After David Cameron pledged to make it illegal for him to break his promise not to raise tax if re-elected, Labour has had the pledges engraved into the stone which it has specially commissioned.
The pledge has been met with howls of derision and laughter from his opponents and commentators who called it a "tombstone" and a "pledge cenotaph".
Miliband unveils the stone on the campaign trail
Boris Johnson said it was "absolutely crazy" and a "waste of good stone".
"I think it is absolutely crazy that you've already got the Labour leader commissioning great stones that are going to be engraved like the commandments of Moses or Hammurabi with what he wants to do," he told the BBC's Daily Politics.
"This election is very, very far from a foregone conclusion... The idea of a hung parliament is very far from a foregone conclusion."
Miliband said Cameron and Nick Clegg "eroded trust" by failing to keep to promises on cutting immigration and not raising tuition fees.
Miliband said: : "Nick Clegg and David Cameron have helped erode trust in all political leaders by the way they broke promises on issues like tuition fees and immigration after the last election.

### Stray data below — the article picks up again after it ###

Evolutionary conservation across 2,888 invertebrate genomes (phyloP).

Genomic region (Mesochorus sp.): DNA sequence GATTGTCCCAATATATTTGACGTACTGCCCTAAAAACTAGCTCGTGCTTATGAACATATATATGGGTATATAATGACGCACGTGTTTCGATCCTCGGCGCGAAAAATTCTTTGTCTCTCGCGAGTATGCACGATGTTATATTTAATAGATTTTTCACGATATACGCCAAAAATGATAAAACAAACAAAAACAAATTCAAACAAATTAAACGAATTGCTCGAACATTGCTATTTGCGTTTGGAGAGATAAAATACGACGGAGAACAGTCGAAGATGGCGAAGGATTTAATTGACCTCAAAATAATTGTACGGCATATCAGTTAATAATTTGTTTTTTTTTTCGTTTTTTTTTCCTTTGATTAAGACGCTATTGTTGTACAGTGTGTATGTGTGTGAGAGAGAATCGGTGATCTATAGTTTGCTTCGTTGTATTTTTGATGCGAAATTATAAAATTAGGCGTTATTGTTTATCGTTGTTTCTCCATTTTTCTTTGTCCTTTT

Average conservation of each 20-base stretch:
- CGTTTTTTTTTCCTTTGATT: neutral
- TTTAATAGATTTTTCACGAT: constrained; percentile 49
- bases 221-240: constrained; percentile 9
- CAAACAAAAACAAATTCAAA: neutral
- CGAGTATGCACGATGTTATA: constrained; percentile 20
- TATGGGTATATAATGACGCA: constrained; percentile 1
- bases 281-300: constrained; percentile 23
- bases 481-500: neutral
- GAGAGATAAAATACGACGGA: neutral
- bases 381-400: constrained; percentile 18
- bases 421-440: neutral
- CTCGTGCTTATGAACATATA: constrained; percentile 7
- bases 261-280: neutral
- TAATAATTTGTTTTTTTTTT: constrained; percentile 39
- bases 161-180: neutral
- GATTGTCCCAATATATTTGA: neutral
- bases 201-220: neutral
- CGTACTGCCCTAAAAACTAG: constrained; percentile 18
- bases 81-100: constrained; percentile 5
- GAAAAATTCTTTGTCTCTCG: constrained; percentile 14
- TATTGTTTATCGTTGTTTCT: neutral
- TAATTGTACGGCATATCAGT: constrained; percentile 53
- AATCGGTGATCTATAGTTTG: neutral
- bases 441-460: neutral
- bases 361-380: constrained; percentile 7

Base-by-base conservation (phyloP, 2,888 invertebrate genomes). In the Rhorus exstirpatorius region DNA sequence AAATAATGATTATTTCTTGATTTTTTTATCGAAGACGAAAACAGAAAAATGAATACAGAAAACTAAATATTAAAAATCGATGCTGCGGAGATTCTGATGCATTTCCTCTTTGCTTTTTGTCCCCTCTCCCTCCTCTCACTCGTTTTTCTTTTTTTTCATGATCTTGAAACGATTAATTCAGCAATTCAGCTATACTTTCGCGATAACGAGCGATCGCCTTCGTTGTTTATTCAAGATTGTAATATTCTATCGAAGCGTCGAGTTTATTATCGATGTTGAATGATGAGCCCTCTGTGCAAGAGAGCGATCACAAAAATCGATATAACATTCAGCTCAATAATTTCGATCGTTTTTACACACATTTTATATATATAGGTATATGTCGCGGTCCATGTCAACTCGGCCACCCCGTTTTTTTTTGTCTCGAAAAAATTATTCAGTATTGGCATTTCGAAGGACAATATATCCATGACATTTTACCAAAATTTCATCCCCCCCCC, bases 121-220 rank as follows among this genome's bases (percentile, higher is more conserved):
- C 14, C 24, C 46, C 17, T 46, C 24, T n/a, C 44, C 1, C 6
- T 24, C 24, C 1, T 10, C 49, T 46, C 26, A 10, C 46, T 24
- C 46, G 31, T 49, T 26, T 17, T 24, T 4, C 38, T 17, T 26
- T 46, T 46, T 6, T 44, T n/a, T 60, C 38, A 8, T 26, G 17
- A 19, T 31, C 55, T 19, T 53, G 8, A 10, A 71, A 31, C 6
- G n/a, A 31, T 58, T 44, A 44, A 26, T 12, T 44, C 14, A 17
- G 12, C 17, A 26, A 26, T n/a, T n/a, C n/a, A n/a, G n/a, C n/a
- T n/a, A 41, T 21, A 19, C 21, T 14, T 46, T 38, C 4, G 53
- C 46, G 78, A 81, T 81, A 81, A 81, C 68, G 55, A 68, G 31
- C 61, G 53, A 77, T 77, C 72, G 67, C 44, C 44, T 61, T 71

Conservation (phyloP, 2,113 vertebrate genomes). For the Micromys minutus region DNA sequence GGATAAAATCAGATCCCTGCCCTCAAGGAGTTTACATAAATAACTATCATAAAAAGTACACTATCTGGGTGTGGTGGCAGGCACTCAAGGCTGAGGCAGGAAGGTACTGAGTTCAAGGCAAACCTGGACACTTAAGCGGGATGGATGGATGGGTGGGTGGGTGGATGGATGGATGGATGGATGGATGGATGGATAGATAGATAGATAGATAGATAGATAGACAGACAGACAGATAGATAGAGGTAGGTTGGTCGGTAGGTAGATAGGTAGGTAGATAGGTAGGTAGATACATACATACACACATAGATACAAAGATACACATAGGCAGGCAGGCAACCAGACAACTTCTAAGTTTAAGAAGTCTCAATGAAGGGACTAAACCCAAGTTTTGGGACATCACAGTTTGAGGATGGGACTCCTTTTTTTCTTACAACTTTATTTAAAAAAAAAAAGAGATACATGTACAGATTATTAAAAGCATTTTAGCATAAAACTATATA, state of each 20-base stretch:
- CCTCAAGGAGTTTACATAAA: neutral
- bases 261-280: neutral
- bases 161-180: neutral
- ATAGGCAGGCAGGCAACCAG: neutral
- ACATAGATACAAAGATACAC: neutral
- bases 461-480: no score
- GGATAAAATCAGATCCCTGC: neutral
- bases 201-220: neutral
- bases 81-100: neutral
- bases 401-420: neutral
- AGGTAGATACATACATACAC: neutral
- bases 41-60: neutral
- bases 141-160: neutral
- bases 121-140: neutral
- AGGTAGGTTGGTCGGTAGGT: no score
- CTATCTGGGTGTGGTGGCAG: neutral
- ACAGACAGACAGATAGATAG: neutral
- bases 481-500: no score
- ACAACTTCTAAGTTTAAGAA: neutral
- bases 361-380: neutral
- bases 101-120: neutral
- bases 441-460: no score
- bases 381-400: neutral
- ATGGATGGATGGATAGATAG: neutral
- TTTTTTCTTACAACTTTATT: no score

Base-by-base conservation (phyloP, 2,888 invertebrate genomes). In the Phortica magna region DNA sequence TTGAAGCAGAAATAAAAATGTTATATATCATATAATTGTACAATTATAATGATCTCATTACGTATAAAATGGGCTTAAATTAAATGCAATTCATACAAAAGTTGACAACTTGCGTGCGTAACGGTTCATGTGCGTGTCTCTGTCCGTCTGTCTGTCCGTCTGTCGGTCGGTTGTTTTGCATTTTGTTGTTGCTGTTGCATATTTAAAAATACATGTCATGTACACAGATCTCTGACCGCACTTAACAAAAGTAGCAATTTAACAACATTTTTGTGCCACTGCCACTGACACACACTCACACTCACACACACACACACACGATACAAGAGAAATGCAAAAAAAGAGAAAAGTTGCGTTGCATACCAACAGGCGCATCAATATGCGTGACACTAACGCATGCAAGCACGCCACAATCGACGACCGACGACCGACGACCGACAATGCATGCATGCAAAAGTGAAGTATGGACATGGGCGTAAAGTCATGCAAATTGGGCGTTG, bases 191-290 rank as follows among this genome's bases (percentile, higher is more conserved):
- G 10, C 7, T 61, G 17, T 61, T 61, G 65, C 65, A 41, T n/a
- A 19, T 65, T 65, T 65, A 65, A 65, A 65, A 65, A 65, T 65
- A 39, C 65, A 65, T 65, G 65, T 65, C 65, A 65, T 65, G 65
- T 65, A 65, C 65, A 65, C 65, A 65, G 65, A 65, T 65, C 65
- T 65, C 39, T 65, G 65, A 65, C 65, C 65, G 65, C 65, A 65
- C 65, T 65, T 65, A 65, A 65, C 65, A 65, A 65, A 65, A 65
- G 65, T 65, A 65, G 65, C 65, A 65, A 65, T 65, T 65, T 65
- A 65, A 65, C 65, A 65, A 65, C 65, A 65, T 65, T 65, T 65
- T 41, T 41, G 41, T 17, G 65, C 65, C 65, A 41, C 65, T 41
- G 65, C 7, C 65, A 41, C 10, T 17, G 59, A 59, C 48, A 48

"If I am prime minister I will keep our stone in a place where we can see it every day as a reminder of our duty to keep Labour's promises."
Simon Blackwell, who was one of the writers on the satirical political series The Thick Of It, tweeted:
Scottish Tory leader Ruth Davidson said it "looked stupid" - which is why Better Together decided not to do something similar during the independence referendum campaign.
#EdStone began trending on Twitter, with most people mocking the idea of it.
Meanwhile, the Labour's top Twitter supporter, Dr Eoin Clarke, moved in to defend it.
Another Tweeter compared Miliband to Moses and the tablets.
Labour deputy leader Harriet Harman told Sky News's Murnaghan programme: "We are not talking to other parties, we are talking to the British people and saying `If you vote for us, you will get a cut in tuition fees, you will get a mansion tax which puts more money into the NHS, you will have protection for tax credits'."
Shadow Business Secretary Chuka Umunna told Five Live Pienaar's Politics: "People are going to be faced with a very clear choice on Thursday. Do you vote to cut tuition fees, saving a young person in your family going to university £9,000 over the course of a three year degree, or do you vote for a continuation of young people being given a lorry load of debt if they want to go to university under the Conservatives."
Later today, Cameron is to give a speech appealing to Ukip and Liberal Democrat backers to vote tactically to block a "calamitous" deal between Miliband and the SNP.
He will say: "If you have a view about who you would prefer as a Prime Minister, express it at the ballot box - the outcome won't be decided in any other way."